October was National Cholesterol Month, and our team have been busy hosting a series of lipid optimisation education sessions; launching the new Child Parent Screening pilot for Familial Hypercholesterolaemia; increasing adoption and spread of lipid optimisation pathways and preparing to roll out Inclisiran to complement current treatments. Read more about our Familial Hypercholesterolaemia (FH) and Lipid Optimisation programme.
In this blog, Clare Evans, Deputy Director of Service and System Transformation at the West of England AHSN, tells us more about Inclisiran and how local systems can get involved….
If you listen to the radio or read a newspaper it won’t be long before you hear the word ‘Cholesterol’. In my experience as a former nurse cholesterol can be seen as something only some of us have but we all have a level of cholesterol in our bodies. The question is whether each of our levels of cholesterol is ‘good’ or whether it’s high and could be doing us harm and lead to cardiovascular disease (CVD).
CVD is a health equity issue
CVD has been identified in the NHS Long Term Plan as the biggest single area where the NHS can save lives in the next ten years – 150,000 to be exact. Heart disease causes one in four deaths in England, and two in five people in England are thought to have high cholesterol. These stats make sobering reading. We also know that those living in areas of multiple deprivation are more likely to be affected by CVD. If we’re serious about tackling health inequity, CVD and cholesterol is one of the most significant areas to focus on.
Through the AHSN Network’s Lipid Optimisation and Familial Hypercholesterolemia (FH) programme we have been making significant progress in the West of England region. The programme includes working across our region’s three systems to increase the diagnosis and treatment of FH patients, including young people and children. Some of us may be pre-disposed to CVD because of FH – an inherited condition passed down in families. FH can lead to extremely high cholesterol levels. It affects 1 in 250 people in the UK, yet over 90% of cases are still undiagnosed. Our new pilot, also taking place across six other AHSN regions in England, will use a heel-prick test to identify FH in children and subsequently their families.
So where does Inclisiran come in?
Before now if a patient was on the maximum dosage of statins, had been prescribed Rapid Uptake Products such as ezetimibe or PCSK9i and their cholesterol levels were not decreasing, options were limited. But now Inclisiran can support these patients.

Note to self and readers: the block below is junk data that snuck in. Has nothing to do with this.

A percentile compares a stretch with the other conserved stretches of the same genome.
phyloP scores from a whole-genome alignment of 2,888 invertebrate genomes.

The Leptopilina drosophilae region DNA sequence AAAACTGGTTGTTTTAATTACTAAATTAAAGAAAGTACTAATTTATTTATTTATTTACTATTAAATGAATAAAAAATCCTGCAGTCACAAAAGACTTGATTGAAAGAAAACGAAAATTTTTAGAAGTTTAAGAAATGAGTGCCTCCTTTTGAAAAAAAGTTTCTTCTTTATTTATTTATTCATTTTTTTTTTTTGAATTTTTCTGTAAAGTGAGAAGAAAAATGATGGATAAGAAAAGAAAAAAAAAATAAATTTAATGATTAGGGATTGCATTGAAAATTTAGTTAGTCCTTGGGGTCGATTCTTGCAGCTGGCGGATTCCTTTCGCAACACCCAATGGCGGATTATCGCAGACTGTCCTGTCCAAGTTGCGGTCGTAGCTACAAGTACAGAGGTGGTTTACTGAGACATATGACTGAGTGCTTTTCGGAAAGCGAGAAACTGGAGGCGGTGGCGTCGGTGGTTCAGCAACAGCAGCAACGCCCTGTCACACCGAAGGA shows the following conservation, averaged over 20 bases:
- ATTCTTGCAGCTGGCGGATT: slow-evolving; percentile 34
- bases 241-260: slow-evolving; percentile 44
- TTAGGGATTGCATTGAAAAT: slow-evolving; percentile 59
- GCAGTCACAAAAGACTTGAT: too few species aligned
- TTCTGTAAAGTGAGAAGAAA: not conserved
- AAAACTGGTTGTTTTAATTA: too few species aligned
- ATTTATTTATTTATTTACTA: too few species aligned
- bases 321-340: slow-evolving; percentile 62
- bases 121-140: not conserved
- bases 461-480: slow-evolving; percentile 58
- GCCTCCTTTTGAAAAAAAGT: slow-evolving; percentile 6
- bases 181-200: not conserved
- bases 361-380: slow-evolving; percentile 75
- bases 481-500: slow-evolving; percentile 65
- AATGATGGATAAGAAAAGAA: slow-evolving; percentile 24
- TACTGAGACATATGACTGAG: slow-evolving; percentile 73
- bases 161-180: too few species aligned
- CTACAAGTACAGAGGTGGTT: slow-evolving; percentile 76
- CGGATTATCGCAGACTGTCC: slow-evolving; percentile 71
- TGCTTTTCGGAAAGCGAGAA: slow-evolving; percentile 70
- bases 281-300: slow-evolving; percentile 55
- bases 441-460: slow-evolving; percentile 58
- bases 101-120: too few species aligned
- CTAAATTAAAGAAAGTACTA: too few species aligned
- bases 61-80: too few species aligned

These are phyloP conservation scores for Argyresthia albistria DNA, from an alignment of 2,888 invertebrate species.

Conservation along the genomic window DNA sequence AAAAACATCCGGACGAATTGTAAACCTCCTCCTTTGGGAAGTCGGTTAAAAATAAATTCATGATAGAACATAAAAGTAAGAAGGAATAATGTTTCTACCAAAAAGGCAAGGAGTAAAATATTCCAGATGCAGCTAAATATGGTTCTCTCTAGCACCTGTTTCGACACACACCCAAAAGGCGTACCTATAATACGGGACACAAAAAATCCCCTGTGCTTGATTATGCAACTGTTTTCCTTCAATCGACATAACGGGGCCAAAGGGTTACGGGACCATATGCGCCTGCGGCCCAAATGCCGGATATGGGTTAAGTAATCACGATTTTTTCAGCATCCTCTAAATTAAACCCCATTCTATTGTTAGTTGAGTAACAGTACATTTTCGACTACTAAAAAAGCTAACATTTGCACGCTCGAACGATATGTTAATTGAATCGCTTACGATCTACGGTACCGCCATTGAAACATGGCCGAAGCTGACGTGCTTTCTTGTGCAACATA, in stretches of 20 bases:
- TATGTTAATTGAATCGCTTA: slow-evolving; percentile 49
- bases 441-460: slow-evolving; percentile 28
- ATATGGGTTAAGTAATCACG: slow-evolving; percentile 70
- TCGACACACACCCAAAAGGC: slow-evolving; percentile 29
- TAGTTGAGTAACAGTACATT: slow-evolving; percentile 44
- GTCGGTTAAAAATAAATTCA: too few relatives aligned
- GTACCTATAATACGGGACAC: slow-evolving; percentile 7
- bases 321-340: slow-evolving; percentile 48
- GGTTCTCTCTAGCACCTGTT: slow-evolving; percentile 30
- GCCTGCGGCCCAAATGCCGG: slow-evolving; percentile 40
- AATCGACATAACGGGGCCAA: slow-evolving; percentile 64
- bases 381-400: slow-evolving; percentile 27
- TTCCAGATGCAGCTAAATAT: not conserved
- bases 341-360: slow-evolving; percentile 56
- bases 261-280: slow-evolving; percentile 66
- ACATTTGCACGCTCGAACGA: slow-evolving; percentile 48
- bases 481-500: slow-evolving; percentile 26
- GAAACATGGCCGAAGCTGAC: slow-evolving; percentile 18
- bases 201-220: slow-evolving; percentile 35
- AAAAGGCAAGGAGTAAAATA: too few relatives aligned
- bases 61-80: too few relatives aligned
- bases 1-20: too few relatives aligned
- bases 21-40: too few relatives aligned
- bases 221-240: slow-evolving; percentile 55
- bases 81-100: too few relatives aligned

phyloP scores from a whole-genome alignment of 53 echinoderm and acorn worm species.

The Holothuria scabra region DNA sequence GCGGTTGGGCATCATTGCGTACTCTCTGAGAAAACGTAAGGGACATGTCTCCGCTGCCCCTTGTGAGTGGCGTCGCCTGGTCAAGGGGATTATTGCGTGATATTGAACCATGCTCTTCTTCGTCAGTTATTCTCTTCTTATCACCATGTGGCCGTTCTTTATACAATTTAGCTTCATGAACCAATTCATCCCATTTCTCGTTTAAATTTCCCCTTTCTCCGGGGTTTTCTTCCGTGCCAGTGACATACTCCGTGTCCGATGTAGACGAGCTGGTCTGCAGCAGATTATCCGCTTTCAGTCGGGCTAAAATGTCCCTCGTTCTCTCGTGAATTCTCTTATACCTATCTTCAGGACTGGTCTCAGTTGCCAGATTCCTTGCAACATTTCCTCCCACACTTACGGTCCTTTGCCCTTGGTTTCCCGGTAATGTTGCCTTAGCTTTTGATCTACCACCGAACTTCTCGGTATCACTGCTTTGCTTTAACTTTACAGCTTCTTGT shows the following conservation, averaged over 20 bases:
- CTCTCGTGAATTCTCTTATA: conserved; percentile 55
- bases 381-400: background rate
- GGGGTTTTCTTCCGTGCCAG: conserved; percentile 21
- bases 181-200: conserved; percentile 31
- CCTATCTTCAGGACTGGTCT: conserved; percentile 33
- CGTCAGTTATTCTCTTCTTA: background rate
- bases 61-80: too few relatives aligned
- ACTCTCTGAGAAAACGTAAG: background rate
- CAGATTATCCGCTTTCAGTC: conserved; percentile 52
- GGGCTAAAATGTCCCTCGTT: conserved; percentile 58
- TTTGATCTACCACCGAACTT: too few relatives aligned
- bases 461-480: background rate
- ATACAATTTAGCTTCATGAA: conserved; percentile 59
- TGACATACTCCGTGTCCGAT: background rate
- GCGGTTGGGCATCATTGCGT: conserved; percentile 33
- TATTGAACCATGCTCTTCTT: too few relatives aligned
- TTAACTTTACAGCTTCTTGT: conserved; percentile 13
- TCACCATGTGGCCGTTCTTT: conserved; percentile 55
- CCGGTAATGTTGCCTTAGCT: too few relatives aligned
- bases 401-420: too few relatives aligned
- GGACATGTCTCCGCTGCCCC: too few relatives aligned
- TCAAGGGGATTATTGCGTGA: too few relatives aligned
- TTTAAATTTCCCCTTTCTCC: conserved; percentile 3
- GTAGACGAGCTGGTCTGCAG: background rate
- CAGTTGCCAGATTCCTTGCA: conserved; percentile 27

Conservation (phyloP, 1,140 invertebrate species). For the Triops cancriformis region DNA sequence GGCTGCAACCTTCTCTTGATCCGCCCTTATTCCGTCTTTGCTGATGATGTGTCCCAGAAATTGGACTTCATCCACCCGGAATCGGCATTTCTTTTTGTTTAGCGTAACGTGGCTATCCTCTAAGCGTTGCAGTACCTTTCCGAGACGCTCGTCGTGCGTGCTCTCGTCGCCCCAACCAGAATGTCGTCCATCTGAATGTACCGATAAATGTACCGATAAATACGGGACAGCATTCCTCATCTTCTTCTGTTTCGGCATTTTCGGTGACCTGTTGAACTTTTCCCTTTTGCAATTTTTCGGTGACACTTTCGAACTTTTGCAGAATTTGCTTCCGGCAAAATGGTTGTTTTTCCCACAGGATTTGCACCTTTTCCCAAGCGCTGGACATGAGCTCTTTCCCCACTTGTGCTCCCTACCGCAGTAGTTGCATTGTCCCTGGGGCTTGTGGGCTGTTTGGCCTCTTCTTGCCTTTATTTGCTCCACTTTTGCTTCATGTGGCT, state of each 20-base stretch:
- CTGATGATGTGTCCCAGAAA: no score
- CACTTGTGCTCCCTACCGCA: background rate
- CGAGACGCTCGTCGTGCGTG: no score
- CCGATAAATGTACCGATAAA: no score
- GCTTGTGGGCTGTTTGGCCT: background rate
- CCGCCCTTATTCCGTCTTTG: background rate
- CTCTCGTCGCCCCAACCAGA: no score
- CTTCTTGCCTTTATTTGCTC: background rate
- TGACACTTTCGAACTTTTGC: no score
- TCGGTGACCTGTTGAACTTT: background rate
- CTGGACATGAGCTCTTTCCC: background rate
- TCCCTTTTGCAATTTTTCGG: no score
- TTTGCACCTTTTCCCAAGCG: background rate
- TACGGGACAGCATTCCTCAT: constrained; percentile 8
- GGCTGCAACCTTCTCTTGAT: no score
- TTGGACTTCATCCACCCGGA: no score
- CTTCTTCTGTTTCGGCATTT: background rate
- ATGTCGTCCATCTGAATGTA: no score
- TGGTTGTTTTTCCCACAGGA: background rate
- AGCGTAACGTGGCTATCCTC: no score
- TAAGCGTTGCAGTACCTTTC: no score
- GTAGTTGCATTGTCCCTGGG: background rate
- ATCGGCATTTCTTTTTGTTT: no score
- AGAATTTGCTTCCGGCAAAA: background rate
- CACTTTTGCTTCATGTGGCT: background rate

Inclisiran injections use a biological process where molecules can shut down protein translation to help the liver remove harmful low density lipoprotein cholesterol (which are often simply referred to as ‘bad cholesterol’) from the blood. Inclisiran can be used with statins or on its own.
In line with NICE guidance, Inclisiran won’t be available to all patients with high cholesterol and can only be prescribed if someone has had a CVD event such as a heart attack or stroke. Inclisiran provides a new option when other treatments are not working – it can reduce cholesterol levels by 50%.
The Accelerated Access Collaborative are responsible for the implementation of the Inclisiran partnership. Now that Inclisiran is available to NHS patients in England, AHSNs, as the delivery partner, are working to ensure that the new treatment fits seamlessly within the lipids care pathway.
Locally we’ve therefore started conversations to discuss Inclisiran and how it complements the current lipid-optimisation pathway for a specific subset of patients. It’s our job at the AHSN to hear about any local barriers or challenges to Inclisiran uptake and work collaboratively with systems to try and remove these.
Inclisiran remains one part of the lipid optimisation pathway, so we’ll be complementing our ongoing programme, so all of those with CVD see benefits rather than ‘just’ those who will be able to receive Inclisiran.
We’re also working to ensure our systems are fully briefed on the Accelerated Access Collaborative’s revised lipid pathway (which is currently being developed).
How do I get involved?
If your work is related to CVD and lipids optimisation in the West of England region whether that be as an Integrated Care System lead, in a Trust, Primary Care Network, General Practice, pharmacy or as a local lipid specialist, please get in touch with me, firstname.lastname@example.org or my colleague Rachel Gibbons, email@example.com so we can discuss how Inclisiran can be adopted by your organisation.
In addition, there is a comprehensive cholesterol awareness and education campaign targeted at health care professionals involved in lipids management which can be accessed on the Heart UK website.